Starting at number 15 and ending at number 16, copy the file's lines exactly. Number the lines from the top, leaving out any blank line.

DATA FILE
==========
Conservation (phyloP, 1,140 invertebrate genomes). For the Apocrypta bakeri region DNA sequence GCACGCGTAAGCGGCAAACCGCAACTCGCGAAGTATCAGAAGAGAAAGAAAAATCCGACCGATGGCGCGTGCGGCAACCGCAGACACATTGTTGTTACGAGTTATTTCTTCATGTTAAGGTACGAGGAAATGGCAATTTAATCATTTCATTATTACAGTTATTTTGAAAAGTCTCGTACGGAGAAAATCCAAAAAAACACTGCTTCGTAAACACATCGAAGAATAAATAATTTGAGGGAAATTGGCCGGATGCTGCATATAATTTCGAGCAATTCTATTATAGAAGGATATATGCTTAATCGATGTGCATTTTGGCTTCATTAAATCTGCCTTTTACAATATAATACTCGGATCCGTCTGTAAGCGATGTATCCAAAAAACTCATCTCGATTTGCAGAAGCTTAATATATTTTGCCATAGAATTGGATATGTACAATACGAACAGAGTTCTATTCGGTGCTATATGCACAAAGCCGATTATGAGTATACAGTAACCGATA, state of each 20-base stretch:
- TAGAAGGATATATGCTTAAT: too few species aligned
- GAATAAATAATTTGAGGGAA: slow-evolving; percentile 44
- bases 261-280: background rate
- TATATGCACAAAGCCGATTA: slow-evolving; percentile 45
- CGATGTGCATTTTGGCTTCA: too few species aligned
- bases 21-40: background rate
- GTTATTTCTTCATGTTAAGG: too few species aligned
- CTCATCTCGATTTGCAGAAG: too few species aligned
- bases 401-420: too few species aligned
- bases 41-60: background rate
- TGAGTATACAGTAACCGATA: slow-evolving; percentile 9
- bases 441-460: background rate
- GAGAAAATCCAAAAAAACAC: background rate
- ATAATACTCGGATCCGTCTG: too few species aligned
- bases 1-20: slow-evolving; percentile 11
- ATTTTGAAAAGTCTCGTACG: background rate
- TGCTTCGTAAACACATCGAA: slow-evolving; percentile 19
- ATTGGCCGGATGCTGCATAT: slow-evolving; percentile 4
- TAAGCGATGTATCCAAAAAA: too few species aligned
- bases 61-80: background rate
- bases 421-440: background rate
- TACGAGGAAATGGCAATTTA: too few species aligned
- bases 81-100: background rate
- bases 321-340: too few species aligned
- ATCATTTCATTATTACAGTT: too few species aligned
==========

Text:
- ATAATACTCGGATCCGTCTG: too few species aligned
- bases 1-20: slow-evolving; percentile 11